Home Insights TGIF 15 March 2024 – In a contest, costs are the deciding factor in appointment of liquidators

TGIF 15 March 2024 – In a contest, costs are the deciding factor in appointment of liquidators

The New South Wales Supreme Court has recently delivered judgment in the case of In the matter of Bosnian Islamic Council of Australia [2024] NSWSC 247. In the case, the Court reviewed the relevant authorities and considered the factors to be taken into account in appointing a liquidator where an alternative proposed liquidator is nominated.

Ultimately, the Court’s decision to appoint the nominee of the party applying for the liquidation was made solely based on cost in circumstances where there was likely to be no funds available to the liquidators. This was despite there being an undertaking by the interested party to fund an alternative liquidator.

Key Takeaways

  • Where an alternative proposed liquidator is nominated by another creditor or interested party, the Court will, all things being equal, generally appoint the nominee of the party applying for the winding up. To depart from this approach, there must be some reason, such as the liquidator’s independence, fitness, qualifications, or costs. It is for the defendant to establish grounds to depart from the usual course.

  • A Court should not be forced to accede to a party’s nomination on the basis that a creditor is prepared to fund that liquidator only, as this would encourage parties to be selective in the funding of liquidators for irrelevant reasons.

  • In this case, the Court’s decision to appoint the plaintiff’s nominee was made solely on the basis that their hourly rates were lower, despite the fact that there were likely no funds available in the liquidation and the interested party had filed an undertaking to fund the proposed alternative liquidator.


The plaintiff, the Bosnian Islamic Council of Australia Incorporated (Association), applied to be wound up pursuant to s 63 of the Associations Incorporation Act 2009 (NSW). The Australian Bosnian Islamic Centre Deer Park Inc (Deer Park) appeared as an interested party, supporting the application to wind up, but not the choice of liquidator. Deer Park filed an undertaking to provide $50,000 of funds to its nominated liquidator.

The Court made the winding up order for a number of reasons, including the Association’s failure of governance, the fact that it was dormant and without assets and activities, and because there were disputes between those asserting membership of the Association, of which the Association had no funds to deal with.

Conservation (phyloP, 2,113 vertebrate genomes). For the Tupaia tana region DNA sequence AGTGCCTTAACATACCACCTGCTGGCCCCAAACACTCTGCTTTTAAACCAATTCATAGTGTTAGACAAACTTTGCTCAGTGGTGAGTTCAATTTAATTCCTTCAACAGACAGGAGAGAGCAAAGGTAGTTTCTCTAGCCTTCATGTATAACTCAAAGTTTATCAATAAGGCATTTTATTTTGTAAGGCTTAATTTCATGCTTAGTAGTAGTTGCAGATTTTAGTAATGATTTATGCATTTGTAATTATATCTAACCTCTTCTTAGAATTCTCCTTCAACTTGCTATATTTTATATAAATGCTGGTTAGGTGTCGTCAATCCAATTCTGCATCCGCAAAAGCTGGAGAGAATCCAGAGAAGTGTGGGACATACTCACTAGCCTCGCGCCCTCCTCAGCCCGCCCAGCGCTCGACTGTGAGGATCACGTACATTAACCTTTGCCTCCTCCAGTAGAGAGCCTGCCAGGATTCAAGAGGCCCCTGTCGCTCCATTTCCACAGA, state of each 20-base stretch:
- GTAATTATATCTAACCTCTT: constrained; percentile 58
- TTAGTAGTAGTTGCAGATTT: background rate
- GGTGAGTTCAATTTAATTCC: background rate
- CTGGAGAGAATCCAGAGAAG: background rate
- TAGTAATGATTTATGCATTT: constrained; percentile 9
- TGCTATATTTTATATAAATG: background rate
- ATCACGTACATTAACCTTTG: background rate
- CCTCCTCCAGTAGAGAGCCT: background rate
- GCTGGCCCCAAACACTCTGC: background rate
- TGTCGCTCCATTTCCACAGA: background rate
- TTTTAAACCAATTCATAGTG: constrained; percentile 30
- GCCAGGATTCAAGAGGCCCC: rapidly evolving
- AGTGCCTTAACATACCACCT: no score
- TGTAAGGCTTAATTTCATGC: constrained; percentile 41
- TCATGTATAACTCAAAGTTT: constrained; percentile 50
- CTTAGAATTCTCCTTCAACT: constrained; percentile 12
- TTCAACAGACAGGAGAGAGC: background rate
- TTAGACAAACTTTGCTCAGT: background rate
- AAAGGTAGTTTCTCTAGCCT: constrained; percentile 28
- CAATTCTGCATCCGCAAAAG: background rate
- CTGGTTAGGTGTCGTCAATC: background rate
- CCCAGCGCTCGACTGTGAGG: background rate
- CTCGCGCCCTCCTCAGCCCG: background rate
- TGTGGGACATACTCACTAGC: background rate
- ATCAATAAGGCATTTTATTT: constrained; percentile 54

As to the principles involved in determining the identity of a liquidator to be appointed by the Court, the Court referred to a recent summary of the principles in BH Holdings QLD Pty Limited [2024] NSWSC 132 at [15] – [18]. It noted the authorities show that where there is a contest as to the appointment of the liquidator, all things being equal, it is a Court’s practice to appoint the plaintiff’s nominee. To depart from that approach there must be a reason, such that there is something between the nominees in relation to their fitness, qualifications or costs, and it is for the party nominating the alternative liquidator to establish those grounds.

The Court emphasised that the liquidator must be independent and have the appearance of independence, and if all things are equal, which liquidator costs less.

The Court then referred to considerations relating to an undertaking to fund an alternative liquidator as set out in In the matter of Atlas Constructions Group Pty Ltd (in liquidation) [2018] NSWSC 1189. There, the Court said that ‘proceedings such as these should not become a vehicle for disgruntled creditors to endeavour to secure the appointment of a preferred liquidator’. A Court will not accede to a creditor’s preference for a liquidator by a statement that a creditor is prepared to fund only a particular liquidator.

In this case there was no challenge by either side as to the skills, qualifications or fitness of the proposed liquidators. However, given Deer Park has previously indicated it would make an application to wind up the Association itself, the Court considered it was quite clear that Deer Park could have been the plaintiff, and therefore it would not be appropriate to provide preference to the plaintiff’s nominee. In any event, the Court noted there was no equality on the issue of costs and appointed the liquidator with the lowest hourly rates, being the second set of liquidators nominated by the plaintiff. The Court was not persuaded by the submission that, if Deer Park’s proposed liquidator was not appointed, and funds were not forthcoming from Deer Park, there was any other source of funds and so Deer Park’s nominee should be appointed.


This case provides a reminder of the factors a Court will consider when there is a contest as to which liquidator should be appointed by a Court. While a Court will generally prefer the nominee of the party applying for the winding up, all other things being equal, cost can be one of the guiding considerations. A Court will not simply accede to a party’s preference for a particular liquidator on account of a threat or promise to fund the liquidator, but will consider independence, fitness, qualification and costs.


Eimear McNamara

Senior Associate

Nick Werner



Restructuring and Insolvency

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